WASHINGTON — With development of new antibiotics slowing to a trickle, food producers and feed suppliers need be better acquainted with how to handle antibiotics with their animals, experts said at a Farm Foundation, NFP forum Wednesday.
Antibiotic resistance is a growing problem for both humans and animals — and it stems from overuse.
According to the Centers for Disease Control, 50 percent of all the antibiotics prescribed for people are not necessary or are not optimally effective.
A 2014 FDA study revealed that 62 percent of antibiotics important to human health are also approved for food-producing animals. By over-using these antibiotics, both animals and humans bolster their resistance and fall back to “last-resort” drugs that have no replacement, according to the Review on Antimicrobial Resistance, a study done in the United Kingdom.
Consequently, the antibiotic pipeline is drying up and it’s causing a global crisis of antibiotic resistance, said Steve Solomon, co-founder of Global Public Health Consulting.
“The problem is we do not have good data about how antibiotics are used,” Solomon said.
Because the new drugs are slow to develop in the pipeline, food producers and feed suppliers must focus on conservation of the effective antibiotic resources, said director of the Pew Charitable Trusts’ Kathy Talkington.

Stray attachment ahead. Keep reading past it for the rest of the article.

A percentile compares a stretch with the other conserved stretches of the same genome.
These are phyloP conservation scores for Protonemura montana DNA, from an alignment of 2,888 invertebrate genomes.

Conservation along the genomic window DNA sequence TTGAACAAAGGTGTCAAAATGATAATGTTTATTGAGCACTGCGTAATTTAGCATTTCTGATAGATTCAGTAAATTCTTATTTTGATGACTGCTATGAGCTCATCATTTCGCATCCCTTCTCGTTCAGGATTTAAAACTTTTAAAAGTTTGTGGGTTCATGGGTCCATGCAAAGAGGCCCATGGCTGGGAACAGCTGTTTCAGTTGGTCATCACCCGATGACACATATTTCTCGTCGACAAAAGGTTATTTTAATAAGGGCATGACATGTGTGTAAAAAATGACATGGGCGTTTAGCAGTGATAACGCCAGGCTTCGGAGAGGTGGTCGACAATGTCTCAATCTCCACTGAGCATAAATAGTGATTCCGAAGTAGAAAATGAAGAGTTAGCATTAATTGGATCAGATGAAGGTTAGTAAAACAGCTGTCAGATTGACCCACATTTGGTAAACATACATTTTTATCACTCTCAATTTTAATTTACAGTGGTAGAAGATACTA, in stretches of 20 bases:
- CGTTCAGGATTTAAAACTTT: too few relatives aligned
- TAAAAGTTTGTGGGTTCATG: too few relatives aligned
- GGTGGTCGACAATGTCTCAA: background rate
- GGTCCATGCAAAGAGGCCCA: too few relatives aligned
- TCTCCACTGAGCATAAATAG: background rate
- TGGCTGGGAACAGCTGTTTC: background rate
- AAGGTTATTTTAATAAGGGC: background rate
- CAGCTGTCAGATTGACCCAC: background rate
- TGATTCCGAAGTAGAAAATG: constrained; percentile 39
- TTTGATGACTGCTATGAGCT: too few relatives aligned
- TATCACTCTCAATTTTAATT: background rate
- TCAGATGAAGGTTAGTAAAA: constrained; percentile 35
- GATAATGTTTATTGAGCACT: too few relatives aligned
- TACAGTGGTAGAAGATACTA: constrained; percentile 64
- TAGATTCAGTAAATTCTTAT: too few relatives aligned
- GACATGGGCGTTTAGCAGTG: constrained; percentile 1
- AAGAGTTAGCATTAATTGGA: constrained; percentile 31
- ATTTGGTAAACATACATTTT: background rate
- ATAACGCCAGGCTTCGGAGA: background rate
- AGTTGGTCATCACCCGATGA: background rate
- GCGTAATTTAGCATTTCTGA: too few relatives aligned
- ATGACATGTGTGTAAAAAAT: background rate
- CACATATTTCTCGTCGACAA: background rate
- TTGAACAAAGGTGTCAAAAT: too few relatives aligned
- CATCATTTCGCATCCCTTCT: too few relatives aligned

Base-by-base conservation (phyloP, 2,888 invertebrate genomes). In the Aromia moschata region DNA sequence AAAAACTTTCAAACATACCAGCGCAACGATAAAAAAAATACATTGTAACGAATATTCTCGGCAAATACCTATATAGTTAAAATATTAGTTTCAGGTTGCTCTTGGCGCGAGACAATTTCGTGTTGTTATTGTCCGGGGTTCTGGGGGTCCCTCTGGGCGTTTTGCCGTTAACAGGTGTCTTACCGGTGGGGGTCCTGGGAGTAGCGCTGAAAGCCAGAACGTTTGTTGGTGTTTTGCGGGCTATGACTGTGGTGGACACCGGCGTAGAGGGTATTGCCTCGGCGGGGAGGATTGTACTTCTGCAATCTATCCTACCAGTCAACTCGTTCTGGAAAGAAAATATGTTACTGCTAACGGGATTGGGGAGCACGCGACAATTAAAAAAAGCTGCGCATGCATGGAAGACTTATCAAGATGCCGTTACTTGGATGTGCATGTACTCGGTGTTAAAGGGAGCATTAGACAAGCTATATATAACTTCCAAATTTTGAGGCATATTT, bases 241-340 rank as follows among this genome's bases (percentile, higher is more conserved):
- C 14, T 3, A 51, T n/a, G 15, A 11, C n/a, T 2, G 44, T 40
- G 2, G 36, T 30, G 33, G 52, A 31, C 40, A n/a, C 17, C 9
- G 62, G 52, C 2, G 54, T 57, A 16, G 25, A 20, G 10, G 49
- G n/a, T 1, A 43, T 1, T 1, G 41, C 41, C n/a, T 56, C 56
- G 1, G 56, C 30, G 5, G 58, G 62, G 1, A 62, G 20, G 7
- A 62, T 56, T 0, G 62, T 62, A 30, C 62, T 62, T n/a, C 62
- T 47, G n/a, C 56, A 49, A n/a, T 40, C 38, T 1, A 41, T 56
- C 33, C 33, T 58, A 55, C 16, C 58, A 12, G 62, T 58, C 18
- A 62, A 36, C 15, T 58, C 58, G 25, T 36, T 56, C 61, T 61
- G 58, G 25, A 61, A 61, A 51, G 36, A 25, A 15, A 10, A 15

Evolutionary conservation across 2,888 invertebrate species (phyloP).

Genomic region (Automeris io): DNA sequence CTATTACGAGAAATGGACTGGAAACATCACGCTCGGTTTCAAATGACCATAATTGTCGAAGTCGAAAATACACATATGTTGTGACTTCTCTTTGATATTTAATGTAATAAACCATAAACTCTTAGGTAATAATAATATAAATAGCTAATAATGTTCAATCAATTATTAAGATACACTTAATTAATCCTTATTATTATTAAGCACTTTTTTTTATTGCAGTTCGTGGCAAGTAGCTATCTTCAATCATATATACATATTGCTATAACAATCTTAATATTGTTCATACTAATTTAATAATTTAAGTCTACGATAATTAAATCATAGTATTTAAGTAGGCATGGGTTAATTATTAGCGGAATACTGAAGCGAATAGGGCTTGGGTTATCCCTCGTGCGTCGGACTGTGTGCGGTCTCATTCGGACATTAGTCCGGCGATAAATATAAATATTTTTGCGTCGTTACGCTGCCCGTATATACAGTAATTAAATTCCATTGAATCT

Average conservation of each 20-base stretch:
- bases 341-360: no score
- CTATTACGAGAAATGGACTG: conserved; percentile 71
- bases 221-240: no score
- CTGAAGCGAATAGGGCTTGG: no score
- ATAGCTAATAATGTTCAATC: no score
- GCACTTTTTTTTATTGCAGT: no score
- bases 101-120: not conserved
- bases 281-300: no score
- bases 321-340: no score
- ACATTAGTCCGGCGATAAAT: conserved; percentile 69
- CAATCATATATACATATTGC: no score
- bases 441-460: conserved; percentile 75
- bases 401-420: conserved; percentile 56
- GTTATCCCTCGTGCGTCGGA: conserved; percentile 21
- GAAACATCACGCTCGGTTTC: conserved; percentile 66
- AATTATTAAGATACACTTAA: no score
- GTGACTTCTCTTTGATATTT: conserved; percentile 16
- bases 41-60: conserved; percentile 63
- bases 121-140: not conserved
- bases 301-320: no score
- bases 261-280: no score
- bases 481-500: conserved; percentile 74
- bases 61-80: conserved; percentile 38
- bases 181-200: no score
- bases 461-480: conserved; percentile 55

“In order to measure improvement we need to have a better understanding of what is being done at the farm level, what antibiotics are being used for what purposes and for what duration of time,” Talkington said.
In December 2013, the FDA issued Guidance for Industry 213 and revised its Veterinary Feed Directive, which laid out a three-year timeline for the phasing out of medically important (for humans) antimicrobial drugs in animal food production. That means by this December, antibiotics in the livestock industry can only be used to treat and prevent disease, instead of speeding up growth by “beefing” up the feed.
Smithfield Foods Hog Production Chief Science and Technology Officer Terry Coffey said big companies like his own will lose some flexibility in how they get access to feed for animals. He worries smaller-scale farmers will have a harder time adjusting and getting the resources they need to make the shift away from anti-biotics as growth agents.
“One of our concerns at the Farm Foundation is if this is too complicated, will those people just [fall] out of the business?” Coffey said.
The Farm Foundation held 12 regional workshops last year that targeted small livestock producers and feed suppliers to provide details on the new FDA policies.. According to the findings, the average level of awareness of the requirements for food producers was 4.55 out of 10 and 6.67 for feed suppliers.
“The time has come to look to the future and how to translate the action plans into sustainable effective policy,” Solomon said.
The forum preceded a national summit this week in Washington, sponsored by the Farm Foundation, the USDA’s Economic Research Service and other organizations, highlighting issues surrounding the stewardship of antimicrobial use in food-producing animals.